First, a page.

Major Depressive Disorder is an extremely hard to treat, dangerous form of depression. Major Depressive Disorder (also known as Major Depression or Clinical Depression) is diagnosed when someone has experienced depressed mood or loss of interest in activities for an extended period and their life activities have been adversely impacted by their symptoms. Many people living with it take their own lives despite trying many options for treatment.
Bright light therapy involves sessions of sitting in front of a light box to receive intense light exposure. The latest research indicates the type of light is less important than the intensity of the light. The light should match the level of light right around sunrise or sunset. Patients also benefit more from receiving the therapy immediately after waking up.
This particular study was isolated to patients 60 years or older. They were selected because the elderly can't see as much light as younger people. Though it was a small study, the results were profound. Fifty-eight percent of study participants reported fewer symptoms of depression. The effect of the bright light therapy on this improvement held up even after the results were controlled for other therapies patients had received, age, gender, etc. The study only lasted three weeks, so it is impossible to know how these results would stand up over time.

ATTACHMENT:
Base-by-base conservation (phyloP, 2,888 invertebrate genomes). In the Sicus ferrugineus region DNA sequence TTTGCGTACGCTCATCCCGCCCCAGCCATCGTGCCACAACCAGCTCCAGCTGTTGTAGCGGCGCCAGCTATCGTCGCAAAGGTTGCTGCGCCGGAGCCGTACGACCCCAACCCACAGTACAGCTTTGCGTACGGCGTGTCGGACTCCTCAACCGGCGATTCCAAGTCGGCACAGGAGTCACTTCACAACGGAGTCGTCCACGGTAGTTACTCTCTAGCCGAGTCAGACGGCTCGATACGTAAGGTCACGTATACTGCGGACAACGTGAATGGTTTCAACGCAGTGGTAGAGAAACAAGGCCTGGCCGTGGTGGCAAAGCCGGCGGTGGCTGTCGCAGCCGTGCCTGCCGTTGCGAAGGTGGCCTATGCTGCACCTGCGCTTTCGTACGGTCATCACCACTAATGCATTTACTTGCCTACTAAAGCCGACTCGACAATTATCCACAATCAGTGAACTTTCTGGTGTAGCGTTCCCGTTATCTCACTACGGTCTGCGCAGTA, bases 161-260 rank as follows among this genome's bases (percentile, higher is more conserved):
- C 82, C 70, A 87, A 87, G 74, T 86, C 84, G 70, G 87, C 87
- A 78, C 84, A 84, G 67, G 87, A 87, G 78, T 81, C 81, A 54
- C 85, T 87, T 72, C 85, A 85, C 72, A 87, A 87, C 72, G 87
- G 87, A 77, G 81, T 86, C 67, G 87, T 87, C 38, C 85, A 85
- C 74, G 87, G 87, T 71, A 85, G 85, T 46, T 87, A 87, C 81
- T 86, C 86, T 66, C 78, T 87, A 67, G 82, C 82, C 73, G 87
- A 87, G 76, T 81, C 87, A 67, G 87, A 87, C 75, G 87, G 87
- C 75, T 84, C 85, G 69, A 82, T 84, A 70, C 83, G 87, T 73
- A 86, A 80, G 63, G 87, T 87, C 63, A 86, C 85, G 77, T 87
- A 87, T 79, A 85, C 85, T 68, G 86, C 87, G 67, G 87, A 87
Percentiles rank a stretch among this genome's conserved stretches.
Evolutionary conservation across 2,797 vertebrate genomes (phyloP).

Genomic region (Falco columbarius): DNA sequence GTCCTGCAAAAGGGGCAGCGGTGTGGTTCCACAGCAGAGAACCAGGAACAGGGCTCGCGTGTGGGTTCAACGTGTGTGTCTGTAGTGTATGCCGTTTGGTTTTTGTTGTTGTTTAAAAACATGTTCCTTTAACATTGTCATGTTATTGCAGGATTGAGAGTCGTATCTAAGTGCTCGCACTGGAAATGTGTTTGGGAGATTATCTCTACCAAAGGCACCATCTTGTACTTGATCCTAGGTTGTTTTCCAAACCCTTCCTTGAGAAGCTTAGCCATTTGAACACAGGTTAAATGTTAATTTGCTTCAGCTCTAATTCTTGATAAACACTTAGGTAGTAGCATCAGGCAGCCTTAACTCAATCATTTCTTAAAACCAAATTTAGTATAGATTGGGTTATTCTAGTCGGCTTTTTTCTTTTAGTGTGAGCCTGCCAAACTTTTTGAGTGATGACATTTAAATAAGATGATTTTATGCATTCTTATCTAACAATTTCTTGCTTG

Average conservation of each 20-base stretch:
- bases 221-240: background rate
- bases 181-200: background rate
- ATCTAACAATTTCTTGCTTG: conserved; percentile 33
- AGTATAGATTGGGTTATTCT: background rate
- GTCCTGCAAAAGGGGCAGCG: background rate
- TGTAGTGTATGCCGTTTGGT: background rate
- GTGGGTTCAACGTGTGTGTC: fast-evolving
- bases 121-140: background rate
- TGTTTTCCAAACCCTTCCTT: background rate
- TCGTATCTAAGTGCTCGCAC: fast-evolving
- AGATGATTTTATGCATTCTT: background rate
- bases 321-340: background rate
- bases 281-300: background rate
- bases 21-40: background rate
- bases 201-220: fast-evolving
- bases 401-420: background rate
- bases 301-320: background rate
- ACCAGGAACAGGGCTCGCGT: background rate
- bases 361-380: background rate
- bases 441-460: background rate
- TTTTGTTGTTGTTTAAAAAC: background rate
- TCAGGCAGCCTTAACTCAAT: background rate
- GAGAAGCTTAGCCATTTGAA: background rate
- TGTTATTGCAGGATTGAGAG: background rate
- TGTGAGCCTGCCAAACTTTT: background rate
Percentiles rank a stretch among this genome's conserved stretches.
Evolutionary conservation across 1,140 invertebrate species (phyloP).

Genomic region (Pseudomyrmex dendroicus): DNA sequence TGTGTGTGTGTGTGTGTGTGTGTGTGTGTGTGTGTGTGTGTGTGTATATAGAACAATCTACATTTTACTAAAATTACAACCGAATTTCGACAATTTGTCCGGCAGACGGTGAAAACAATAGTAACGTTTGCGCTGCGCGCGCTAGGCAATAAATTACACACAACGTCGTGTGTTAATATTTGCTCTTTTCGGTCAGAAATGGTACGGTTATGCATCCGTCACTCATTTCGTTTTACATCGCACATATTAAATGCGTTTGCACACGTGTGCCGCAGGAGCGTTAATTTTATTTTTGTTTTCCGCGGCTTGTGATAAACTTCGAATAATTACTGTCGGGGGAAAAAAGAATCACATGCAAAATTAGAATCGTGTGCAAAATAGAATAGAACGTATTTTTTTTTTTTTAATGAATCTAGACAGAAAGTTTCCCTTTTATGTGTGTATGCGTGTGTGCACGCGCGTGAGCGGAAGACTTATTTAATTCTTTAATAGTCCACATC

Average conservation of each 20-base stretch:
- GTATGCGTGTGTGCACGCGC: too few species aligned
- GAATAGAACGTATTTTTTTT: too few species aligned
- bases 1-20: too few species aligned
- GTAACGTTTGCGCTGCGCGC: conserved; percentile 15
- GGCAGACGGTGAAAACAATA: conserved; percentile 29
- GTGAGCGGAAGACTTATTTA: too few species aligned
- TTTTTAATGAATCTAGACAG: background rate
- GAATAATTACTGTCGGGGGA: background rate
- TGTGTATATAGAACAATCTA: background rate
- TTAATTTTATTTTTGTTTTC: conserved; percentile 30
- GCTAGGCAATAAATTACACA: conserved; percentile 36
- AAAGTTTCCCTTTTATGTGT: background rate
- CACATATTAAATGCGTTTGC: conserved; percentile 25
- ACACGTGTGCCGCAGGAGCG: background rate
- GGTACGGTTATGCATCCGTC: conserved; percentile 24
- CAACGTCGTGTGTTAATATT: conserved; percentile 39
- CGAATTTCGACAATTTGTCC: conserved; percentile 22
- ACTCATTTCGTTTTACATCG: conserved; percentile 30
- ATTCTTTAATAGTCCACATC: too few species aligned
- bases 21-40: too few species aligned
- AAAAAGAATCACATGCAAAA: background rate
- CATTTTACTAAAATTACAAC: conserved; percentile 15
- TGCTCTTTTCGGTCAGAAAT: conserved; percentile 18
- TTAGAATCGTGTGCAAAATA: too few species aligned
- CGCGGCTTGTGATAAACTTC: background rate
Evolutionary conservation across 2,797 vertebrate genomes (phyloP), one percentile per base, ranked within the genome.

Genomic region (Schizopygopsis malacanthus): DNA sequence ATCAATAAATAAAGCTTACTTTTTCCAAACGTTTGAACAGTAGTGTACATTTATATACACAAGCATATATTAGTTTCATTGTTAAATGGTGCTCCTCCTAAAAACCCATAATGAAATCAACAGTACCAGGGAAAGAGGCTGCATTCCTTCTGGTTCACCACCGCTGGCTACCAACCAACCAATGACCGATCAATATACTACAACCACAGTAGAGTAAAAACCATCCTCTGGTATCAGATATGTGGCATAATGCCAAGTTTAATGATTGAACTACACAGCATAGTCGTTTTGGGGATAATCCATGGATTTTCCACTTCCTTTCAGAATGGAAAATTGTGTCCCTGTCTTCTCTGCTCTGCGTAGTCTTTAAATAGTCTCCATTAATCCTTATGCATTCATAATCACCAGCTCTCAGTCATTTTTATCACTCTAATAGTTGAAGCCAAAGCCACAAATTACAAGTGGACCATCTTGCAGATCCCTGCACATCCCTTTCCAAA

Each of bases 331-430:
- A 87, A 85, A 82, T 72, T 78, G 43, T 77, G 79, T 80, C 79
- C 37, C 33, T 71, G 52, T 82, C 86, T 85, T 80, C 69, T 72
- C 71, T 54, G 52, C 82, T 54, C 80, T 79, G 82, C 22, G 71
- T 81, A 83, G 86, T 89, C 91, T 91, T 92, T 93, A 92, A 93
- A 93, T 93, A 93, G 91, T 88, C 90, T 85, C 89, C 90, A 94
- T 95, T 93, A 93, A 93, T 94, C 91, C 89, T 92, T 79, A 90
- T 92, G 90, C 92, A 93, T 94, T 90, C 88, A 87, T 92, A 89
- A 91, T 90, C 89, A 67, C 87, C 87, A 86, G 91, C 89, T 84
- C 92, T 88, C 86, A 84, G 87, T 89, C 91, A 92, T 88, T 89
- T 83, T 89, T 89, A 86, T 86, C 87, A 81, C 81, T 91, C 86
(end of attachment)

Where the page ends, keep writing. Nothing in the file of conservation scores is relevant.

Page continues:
Researchers think bright light therapy works by reducing the hormone cortisol, a substance produced by the adrenal gland that is often associated with stress. This relationship between cortisol and stress may help explain why activities like relaxation breathing, yoga and meditation can help manage depression. Light therapy may also stimulate production of serotonin, often called the feel good hormone.
Treating Depression: How Bright Light Can Help
Depression & Major Depressive Disorder
Bright Light Treatment of Winter Depression
Q&A on Bright Light Therapy
Choosing a Light Box
Cortisol & Stress: How to Stay Healthy
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Content by Diana E. Lee.DISCLAIMER: Nothing on this site constitutes medical or legal advice. I am a patient who is engaged and educated and enjoys sharing my experiences and news about migraines, pain and depression. Please consult your own health care providers for advice on your unique situation.